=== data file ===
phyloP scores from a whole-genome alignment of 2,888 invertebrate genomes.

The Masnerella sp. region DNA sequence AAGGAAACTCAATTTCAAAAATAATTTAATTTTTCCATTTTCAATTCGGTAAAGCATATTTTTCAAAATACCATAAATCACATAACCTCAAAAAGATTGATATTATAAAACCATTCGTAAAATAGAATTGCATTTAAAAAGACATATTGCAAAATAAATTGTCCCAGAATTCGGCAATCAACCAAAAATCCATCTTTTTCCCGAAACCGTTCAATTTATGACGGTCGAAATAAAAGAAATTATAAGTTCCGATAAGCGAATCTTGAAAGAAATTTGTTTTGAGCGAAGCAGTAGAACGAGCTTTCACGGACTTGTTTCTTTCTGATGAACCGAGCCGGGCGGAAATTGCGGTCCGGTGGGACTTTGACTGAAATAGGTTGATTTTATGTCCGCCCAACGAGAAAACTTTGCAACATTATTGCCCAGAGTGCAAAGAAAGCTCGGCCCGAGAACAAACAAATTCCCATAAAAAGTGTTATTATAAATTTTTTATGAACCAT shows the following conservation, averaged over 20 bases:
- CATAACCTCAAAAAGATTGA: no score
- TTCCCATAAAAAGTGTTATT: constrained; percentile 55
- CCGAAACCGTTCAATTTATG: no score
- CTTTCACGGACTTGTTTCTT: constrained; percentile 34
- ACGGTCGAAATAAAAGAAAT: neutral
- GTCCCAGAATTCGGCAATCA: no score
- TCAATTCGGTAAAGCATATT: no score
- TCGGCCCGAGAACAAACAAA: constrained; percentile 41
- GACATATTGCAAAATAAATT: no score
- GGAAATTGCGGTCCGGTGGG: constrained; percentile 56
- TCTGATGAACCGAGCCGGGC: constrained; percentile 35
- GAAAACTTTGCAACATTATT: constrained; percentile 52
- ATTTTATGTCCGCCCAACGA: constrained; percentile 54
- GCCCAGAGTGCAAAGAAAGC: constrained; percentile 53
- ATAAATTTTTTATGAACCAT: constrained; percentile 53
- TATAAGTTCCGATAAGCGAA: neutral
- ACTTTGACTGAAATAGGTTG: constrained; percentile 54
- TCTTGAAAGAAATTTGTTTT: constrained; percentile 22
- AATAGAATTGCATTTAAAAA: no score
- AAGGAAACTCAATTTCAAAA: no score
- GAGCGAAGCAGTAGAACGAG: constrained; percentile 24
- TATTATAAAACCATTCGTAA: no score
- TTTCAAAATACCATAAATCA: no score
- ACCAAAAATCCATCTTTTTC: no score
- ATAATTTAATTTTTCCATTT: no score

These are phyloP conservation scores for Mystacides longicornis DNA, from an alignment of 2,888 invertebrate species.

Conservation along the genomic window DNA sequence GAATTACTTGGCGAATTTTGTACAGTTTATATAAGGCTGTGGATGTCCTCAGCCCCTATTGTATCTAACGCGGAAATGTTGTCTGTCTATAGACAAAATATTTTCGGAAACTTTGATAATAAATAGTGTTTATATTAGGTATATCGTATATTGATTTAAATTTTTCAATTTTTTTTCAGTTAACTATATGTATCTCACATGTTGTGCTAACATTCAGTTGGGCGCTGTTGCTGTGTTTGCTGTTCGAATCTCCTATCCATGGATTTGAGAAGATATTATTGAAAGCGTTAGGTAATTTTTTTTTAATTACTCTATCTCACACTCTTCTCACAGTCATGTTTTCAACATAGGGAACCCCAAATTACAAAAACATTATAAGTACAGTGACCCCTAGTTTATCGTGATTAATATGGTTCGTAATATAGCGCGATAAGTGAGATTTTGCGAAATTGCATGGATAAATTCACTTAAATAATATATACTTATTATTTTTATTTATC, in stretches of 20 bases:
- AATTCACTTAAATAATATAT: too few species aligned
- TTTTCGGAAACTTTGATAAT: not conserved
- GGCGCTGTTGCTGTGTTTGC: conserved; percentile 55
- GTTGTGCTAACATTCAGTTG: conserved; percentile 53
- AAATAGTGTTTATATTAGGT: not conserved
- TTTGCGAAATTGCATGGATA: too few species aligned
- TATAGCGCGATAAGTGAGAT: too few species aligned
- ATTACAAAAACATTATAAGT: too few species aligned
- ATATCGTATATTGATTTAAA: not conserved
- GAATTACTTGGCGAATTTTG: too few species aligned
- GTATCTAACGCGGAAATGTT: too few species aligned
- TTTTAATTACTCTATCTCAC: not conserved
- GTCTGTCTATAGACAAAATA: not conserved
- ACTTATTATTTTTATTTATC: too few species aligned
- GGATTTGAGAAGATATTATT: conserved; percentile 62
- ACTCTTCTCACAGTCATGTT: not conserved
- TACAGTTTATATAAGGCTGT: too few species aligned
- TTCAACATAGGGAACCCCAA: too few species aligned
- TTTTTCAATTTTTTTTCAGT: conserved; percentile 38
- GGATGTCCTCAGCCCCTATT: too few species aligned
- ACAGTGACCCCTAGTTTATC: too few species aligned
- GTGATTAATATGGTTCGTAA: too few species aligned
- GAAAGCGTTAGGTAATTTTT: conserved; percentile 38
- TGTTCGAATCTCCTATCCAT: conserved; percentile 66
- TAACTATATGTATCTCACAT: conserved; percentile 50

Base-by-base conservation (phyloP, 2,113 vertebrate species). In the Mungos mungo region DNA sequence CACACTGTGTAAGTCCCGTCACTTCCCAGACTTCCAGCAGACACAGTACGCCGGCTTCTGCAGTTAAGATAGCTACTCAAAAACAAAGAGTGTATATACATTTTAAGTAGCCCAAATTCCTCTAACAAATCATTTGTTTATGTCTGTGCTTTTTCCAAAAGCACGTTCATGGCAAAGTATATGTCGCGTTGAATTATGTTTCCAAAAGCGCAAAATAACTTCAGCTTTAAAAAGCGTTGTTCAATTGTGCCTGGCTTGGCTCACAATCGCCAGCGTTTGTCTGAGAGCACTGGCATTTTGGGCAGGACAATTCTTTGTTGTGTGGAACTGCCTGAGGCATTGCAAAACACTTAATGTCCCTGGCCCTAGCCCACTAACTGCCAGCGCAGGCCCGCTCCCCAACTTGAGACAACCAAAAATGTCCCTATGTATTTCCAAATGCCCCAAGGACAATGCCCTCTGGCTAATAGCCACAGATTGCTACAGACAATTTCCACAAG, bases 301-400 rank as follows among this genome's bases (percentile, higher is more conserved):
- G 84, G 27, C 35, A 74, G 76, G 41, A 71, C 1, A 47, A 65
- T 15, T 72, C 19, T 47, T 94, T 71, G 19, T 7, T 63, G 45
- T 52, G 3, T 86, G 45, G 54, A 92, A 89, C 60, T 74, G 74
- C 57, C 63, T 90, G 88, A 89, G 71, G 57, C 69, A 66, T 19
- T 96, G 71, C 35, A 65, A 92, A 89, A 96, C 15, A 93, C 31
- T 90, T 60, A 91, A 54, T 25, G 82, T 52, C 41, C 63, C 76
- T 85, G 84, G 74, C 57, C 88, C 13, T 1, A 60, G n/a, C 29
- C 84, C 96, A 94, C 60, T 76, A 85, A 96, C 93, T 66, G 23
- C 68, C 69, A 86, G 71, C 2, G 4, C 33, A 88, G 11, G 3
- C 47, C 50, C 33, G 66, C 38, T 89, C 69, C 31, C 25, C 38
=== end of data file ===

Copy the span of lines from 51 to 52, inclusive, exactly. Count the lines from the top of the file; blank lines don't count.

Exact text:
- GTGATTAATATGGTTCGTAA: too few species aligned
- GAAAGCGTTAGGTAATTTTT: conserved; percentile 38